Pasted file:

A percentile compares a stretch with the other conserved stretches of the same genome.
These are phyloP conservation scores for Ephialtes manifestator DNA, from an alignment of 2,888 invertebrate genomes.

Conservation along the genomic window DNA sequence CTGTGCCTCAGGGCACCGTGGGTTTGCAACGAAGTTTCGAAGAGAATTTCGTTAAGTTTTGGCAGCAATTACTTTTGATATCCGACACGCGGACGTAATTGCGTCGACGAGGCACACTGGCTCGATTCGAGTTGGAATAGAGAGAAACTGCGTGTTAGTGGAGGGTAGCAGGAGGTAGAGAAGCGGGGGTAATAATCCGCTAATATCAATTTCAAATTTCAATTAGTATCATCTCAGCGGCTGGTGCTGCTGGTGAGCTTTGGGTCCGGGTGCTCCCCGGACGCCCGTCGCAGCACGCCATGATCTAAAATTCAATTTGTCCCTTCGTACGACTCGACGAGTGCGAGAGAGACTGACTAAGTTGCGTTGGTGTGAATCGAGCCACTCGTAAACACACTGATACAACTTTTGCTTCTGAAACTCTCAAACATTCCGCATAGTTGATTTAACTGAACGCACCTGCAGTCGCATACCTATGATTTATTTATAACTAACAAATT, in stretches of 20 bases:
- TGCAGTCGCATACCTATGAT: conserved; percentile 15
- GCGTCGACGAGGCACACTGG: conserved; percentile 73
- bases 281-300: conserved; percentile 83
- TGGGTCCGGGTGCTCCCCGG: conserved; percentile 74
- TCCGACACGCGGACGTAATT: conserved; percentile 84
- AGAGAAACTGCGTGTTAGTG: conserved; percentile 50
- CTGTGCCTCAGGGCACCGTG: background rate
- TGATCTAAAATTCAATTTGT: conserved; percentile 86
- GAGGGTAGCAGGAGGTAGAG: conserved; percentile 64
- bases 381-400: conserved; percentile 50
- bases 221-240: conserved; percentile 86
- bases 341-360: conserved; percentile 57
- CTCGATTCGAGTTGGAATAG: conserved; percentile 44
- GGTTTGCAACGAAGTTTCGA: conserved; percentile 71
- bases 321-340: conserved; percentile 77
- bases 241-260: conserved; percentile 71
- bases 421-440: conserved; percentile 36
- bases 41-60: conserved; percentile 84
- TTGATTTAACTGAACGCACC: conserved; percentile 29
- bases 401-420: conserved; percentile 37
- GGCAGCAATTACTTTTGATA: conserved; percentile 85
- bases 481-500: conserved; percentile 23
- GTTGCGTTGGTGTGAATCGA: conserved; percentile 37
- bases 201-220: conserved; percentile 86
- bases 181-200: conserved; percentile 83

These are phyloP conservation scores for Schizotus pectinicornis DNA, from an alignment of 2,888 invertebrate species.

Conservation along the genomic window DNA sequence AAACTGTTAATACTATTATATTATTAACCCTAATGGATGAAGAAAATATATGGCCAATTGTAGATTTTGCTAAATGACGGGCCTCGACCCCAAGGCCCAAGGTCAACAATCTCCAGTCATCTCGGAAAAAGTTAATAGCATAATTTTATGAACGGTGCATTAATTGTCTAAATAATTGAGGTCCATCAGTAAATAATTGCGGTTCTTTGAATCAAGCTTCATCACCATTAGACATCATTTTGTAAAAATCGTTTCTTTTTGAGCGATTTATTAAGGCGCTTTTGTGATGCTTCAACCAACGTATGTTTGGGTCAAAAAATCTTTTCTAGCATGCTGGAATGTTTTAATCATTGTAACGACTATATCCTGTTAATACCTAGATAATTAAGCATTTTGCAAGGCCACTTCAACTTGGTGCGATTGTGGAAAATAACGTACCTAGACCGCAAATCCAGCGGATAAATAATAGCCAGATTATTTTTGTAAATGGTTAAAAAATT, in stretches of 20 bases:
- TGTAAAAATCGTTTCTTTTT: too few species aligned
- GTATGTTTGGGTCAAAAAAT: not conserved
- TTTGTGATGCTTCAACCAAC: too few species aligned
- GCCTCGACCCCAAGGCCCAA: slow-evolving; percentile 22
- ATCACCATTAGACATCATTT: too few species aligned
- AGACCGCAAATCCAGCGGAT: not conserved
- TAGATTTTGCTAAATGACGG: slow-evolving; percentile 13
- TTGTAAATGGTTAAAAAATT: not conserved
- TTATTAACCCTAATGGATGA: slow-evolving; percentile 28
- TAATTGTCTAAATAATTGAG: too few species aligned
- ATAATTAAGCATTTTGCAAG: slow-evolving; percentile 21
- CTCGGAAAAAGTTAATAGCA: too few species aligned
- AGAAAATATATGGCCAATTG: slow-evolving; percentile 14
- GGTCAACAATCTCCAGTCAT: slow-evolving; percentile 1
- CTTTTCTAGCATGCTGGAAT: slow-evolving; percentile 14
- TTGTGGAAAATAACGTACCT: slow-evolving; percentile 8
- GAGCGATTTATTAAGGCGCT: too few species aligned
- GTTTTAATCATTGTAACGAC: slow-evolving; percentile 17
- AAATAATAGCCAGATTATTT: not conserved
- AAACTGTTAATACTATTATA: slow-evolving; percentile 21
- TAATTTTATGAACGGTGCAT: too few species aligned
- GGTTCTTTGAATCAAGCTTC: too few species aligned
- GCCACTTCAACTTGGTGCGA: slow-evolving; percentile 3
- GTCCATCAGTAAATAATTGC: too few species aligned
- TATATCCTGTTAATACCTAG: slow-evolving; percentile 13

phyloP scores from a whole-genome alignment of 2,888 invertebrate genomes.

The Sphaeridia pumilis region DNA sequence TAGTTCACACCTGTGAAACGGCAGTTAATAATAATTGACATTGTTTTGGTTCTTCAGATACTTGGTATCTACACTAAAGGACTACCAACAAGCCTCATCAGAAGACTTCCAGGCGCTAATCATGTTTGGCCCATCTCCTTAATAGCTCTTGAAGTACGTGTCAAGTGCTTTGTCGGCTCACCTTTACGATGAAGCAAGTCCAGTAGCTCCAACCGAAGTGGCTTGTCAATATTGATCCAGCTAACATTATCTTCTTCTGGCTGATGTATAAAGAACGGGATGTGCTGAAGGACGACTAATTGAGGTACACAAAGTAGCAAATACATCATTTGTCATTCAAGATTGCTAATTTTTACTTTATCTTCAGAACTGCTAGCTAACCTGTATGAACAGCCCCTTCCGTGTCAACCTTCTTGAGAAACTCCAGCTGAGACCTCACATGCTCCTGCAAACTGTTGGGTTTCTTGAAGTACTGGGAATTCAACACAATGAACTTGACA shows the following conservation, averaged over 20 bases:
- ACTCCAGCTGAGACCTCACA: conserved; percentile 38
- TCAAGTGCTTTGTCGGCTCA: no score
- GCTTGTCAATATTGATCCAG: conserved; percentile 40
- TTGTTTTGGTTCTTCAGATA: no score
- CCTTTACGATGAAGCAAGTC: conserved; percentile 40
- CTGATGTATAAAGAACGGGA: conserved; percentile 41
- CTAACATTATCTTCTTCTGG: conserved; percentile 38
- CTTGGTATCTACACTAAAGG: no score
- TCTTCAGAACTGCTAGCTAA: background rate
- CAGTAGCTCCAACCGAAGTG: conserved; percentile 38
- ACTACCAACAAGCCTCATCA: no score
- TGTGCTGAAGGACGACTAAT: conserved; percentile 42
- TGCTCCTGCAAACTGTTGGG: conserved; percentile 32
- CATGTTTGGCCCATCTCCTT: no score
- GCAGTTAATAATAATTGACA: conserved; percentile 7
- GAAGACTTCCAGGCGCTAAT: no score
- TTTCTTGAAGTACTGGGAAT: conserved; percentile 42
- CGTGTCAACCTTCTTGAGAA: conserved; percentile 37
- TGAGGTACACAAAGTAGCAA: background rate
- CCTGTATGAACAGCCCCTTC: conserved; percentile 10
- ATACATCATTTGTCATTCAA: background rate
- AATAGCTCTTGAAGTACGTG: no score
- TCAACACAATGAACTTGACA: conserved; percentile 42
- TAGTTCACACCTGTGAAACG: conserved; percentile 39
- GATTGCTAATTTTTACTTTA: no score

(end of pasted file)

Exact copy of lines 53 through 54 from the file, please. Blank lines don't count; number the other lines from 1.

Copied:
- GCCACTTCAACTTGGTGCGA: slow-evolving; percentile 3
- GTCCATCAGTAAATAATTGC: too few species aligned